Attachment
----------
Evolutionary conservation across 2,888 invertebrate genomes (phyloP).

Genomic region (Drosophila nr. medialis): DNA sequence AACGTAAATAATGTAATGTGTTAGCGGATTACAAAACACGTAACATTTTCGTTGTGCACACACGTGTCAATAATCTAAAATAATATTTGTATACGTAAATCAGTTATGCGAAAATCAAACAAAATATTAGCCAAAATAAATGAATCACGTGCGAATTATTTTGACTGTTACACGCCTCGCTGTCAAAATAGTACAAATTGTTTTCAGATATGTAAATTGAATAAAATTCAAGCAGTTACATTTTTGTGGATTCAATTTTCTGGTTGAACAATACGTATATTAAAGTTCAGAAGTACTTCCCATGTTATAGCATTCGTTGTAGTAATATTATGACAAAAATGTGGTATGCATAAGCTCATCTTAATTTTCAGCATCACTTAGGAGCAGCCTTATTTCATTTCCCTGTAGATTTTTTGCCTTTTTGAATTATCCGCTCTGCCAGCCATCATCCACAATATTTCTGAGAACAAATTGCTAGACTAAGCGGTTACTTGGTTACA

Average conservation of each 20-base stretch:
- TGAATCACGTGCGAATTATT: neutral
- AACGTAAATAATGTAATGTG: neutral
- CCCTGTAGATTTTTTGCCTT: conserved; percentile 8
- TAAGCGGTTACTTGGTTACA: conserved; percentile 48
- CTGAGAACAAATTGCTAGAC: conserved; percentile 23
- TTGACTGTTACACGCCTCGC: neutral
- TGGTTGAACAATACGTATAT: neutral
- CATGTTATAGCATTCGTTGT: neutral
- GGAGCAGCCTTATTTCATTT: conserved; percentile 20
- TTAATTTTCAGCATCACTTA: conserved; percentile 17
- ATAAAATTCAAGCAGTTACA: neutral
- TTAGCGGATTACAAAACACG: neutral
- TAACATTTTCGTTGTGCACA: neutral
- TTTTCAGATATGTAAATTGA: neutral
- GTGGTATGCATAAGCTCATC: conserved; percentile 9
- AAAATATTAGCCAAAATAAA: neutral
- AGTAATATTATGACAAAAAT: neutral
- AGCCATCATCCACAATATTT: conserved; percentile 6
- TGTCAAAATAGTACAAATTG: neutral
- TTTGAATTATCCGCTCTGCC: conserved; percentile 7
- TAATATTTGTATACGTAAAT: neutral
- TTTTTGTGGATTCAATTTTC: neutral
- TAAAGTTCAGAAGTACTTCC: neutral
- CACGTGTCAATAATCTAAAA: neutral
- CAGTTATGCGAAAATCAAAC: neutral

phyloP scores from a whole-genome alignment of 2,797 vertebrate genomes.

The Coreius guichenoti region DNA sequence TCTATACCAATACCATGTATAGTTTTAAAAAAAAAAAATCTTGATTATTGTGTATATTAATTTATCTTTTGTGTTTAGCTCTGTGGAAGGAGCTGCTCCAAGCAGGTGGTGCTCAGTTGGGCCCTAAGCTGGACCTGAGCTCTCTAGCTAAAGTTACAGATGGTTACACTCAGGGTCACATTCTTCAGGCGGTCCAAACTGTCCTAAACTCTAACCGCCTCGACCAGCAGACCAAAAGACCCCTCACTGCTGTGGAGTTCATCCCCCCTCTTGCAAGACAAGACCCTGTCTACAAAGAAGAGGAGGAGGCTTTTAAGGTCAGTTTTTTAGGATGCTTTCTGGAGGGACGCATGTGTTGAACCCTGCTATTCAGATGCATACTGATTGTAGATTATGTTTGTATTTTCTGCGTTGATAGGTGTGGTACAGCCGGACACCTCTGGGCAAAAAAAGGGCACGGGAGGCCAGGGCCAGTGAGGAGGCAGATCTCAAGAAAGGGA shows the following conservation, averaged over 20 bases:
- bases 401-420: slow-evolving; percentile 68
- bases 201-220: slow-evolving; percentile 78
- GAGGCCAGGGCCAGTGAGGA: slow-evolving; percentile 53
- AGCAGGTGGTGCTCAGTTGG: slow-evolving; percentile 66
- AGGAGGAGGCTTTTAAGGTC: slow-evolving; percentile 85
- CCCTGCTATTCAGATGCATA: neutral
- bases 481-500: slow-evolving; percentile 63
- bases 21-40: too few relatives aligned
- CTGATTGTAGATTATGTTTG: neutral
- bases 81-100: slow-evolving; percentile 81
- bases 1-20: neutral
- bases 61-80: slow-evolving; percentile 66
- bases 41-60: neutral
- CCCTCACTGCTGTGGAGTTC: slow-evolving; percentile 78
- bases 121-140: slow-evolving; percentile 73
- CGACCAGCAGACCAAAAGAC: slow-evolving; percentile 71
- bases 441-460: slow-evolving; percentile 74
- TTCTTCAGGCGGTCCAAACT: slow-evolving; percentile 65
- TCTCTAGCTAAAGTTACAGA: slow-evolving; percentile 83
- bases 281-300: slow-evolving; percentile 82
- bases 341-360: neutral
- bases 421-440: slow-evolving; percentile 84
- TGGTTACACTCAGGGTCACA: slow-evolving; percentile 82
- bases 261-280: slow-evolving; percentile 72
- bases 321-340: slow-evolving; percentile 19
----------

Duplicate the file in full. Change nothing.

Evolutionary conservation across 2,888 invertebrate genomes (phyloP).

Genomic region (Drosophila nr. medialis): DNA sequence AACGTAAATAATGTAATGTGTTAGCGGATTACAAAACACGTAACATTTTCGTTGTGCACACACGTGTCAATAATCTAAAATAATATTTGTATACGTAAATCAGTTATGCGAAAATCAAACAAAATATTAGCCAAAATAAATGAATCACGTGCGAATTATTTTGACTGTTACACGCCTCGCTGTCAAAATAGTACAAATTGTTTTCAGATATGTAAATTGAATAAAATTCAAGCAGTTACATTTTTGTGGATTCAATTTTCTGGTTGAACAATACGTATATTAAAGTTCAGAAGTACTTCCCATGTTATAGCATTCGTTGTAGTAATATTATGACAAAAATGTGGTATGCATAAGCTCATCTTAATTTTCAGCATCACTTAGGAGCAGCCTTATTTCATTTCCCTGTAGATTTTTTGCCTTTTTGAATTATCCGCTCTGCCAGCCATCATCCACAATATTTCTGAGAACAAATTGCTAGACTAAGCGGTTACTTGGTTACA

Average conservation of each 20-base stretch:
- TGAATCACGTGCGAATTATT: neutral
- AACGTAAATAATGTAATGTG: neutral
- CCCTGTAGATTTTTTGCCTT: conserved; percentile 8
- TAAGCGGTTACTTGGTTACA: conserved; percentile 48
- CTGAGAACAAATTGCTAGAC: conserved; percentile 23
- TTGACTGTTACACGCCTCGC: neutral
- TGGTTGAACAATACGTATAT: neutral
- CATGTTATAGCATTCGTTGT: neutral
- GGAGCAGCCTTATTTCATTT: conserved; percentile 20
- TTAATTTTCAGCATCACTTA: conserved; percentile 17
- ATAAAATTCAAGCAGTTACA: neutral
- TTAGCGGATTACAAAACACG: neutral
- TAACATTTTCGTTGTGCACA: neutral
- TTTTCAGATATGTAAATTGA: neutral
- GTGGTATGCATAAGCTCATC: conserved; percentile 9
- AAAATATTAGCCAAAATAAA: neutral
- AGTAATATTATGACAAAAAT: neutral
- AGCCATCATCCACAATATTT: conserved; percentile 6
- TGTCAAAATAGTACAAATTG: neutral
- TTTGAATTATCCGCTCTGCC: conserved; percentile 7
- TAATATTTGTATACGTAAAT: neutral
- TTTTTGTGGATTCAATTTTC: neutral
- TAAAGTTCAGAAGTACTTCC: neutral
- CACGTGTCAATAATCTAAAA: neutral
- CAGTTATGCGAAAATCAAAC: neutral

phyloP scores from a whole-genome alignment of 2,797 vertebrate genomes.

The Coreius guichenoti region DNA sequence TCTATACCAATACCATGTATAGTTTTAAAAAAAAAAAATCTTGATTATTGTGTATATTAATTTATCTTTTGTGTTTAGCTCTGTGGAAGGAGCTGCTCCAAGCAGGTGGTGCTCAGTTGGGCCCTAAGCTGGACCTGAGCTCTCTAGCTAAAGTTACAGATGGTTACACTCAGGGTCACATTCTTCAGGCGGTCCAAACTGTCCTAAACTCTAACCGCCTCGACCAGCAGACCAAAAGACCCCTCACTGCTGTGGAGTTCATCCCCCCTCTTGCAAGACAAGACCCTGTCTACAAAGAAGAGGAGGAGGCTTTTAAGGTCAGTTTTTTAGGATGCTTTCTGGAGGGACGCATGTGTTGAACCCTGCTATTCAGATGCATACTGATTGTAGATTATGTTTGTATTTTCTGCGTTGATAGGTGTGGTACAGCCGGACACCTCTGGGCAAAAAAAGGGCACGGGAGGCCAGGGCCAGTGAGGAGGCAGATCTCAAGAAAGGGA shows the following conservation, averaged over 20 bases:
- bases 401-420: slow-evolving; percentile 68
- bases 201-220: slow-evolving; percentile 78
- GAGGCCAGGGCCAGTGAGGA: slow-evolving; percentile 53
- AGCAGGTGGTGCTCAGTTGG: slow-evolving; percentile 66
- AGGAGGAGGCTTTTAAGGTC: slow-evolving; percentile 85
- CCCTGCTATTCAGATGCATA: neutral
- bases 481-500: slow-evolving; percentile 63
- bases 21-40: too few relatives aligned
- CTGATTGTAGATTATGTTTG: neutral
- bases 81-100: slow-evolving; percentile 81
- bases 1-20: neutral
- bases 61-80: slow-evolving; percentile 66
- bases 41-60: neutral
- CCCTCACTGCTGTGGAGTTC: slow-evolving; percentile 78
- bases 121-140: slow-evolving; percentile 73
- CGACCAGCAGACCAAAAGAC: slow-evolving; percentile 71
- bases 441-460: slow-evolving; percentile 74
- TTCTTCAGGCGGTCCAAACT: slow-evolving; percentile 65
- TCTCTAGCTAAAGTTACAGA: slow-evolving; percentile 83
- bases 281-300: slow-evolving; percentile 82
- bases 341-360: neutral
- bases 421-440: slow-evolving; percentile 84
- TGGTTACACTCAGGGTCACA: slow-evolving; percentile 82
- bases 261-280: slow-evolving; percentile 72
- bases 321-340: slow-evolving; percentile 19